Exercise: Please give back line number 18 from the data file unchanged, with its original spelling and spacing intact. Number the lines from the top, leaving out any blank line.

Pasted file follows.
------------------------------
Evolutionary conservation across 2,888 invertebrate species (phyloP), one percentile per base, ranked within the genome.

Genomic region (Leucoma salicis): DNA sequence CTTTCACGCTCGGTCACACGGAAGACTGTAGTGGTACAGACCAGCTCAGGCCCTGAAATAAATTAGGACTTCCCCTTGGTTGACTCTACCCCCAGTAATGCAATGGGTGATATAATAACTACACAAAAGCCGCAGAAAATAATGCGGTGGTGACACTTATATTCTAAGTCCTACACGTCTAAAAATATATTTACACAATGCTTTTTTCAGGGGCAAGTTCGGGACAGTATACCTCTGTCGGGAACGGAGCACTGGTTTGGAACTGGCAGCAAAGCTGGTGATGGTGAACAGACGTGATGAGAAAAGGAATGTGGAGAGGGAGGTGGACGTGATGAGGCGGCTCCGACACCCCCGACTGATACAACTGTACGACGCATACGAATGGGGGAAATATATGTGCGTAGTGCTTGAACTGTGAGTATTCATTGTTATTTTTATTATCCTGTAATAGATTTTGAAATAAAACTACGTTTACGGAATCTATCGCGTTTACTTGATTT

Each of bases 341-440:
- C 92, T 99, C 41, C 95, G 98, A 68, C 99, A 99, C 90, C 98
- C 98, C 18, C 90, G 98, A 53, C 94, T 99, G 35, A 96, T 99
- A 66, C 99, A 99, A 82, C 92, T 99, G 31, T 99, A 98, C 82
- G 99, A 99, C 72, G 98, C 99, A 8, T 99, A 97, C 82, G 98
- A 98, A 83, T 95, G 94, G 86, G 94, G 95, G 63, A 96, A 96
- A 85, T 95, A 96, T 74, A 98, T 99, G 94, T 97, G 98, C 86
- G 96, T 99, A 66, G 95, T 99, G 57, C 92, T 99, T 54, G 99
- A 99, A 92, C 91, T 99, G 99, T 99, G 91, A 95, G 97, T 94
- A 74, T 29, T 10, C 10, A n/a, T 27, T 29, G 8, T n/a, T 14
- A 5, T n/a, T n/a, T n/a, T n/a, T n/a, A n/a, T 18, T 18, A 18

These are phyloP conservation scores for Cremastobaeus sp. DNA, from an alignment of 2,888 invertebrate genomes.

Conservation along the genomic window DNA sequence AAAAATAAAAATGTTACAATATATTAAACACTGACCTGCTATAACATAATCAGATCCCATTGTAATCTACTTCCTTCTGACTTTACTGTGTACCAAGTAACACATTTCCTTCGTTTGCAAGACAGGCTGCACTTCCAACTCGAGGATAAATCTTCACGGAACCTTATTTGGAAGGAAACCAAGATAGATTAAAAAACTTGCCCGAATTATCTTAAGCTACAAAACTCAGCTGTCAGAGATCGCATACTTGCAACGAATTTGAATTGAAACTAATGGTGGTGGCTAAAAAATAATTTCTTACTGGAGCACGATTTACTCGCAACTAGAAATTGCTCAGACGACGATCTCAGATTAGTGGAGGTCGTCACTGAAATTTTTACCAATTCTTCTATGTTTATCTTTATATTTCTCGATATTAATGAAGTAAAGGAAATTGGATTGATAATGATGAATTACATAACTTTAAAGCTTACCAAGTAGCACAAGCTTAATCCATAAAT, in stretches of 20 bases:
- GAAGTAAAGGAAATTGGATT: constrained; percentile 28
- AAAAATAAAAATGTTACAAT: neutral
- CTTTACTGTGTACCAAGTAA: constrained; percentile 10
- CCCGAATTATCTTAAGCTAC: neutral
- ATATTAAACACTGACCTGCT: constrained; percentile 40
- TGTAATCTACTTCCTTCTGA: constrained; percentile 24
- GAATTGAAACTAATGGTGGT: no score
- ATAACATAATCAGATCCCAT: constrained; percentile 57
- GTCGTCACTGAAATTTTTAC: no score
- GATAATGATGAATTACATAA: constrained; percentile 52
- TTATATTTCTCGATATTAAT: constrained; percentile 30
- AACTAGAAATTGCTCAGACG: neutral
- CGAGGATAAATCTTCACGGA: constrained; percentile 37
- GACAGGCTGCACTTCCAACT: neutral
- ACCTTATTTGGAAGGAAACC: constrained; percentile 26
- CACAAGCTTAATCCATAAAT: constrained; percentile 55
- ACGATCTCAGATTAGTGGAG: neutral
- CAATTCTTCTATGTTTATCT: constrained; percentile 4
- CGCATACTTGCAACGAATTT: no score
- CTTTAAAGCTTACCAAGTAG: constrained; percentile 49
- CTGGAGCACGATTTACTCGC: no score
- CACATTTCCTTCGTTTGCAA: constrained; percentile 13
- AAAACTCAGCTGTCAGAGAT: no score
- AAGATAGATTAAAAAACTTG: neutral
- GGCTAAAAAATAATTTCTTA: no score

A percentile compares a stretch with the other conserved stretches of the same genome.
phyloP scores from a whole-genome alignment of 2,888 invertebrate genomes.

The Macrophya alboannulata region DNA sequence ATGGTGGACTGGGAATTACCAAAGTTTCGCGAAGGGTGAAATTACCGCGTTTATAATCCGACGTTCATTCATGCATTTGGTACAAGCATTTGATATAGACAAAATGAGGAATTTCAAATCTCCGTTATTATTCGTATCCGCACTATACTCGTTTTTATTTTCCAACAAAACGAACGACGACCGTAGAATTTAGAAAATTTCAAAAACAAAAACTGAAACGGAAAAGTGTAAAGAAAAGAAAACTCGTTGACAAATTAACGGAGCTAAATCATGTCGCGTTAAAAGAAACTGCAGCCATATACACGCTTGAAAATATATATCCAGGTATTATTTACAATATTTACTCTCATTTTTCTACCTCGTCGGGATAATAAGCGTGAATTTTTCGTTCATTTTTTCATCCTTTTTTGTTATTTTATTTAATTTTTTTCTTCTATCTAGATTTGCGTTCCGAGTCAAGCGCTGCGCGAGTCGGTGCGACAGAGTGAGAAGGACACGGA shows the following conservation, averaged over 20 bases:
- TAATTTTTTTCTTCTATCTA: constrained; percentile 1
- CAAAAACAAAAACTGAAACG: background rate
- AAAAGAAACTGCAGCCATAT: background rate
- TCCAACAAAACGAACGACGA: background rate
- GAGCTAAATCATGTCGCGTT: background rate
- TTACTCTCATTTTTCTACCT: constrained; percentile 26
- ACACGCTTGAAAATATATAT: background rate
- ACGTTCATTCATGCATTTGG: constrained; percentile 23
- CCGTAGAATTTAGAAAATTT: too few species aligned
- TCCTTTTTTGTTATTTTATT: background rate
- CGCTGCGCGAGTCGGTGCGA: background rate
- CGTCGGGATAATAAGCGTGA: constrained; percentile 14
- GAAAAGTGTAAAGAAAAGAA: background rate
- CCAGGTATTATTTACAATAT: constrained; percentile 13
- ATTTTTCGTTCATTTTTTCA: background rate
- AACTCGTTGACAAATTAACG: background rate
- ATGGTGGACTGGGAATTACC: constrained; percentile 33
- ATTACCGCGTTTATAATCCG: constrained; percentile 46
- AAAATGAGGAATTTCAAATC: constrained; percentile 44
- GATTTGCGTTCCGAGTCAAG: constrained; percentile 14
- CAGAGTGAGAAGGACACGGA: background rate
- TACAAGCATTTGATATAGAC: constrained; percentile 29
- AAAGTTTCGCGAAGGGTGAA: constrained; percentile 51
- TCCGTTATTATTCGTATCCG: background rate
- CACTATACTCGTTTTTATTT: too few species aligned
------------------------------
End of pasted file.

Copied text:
- CTTTACTGTGTACCAAGTAA: constrained; percentile 10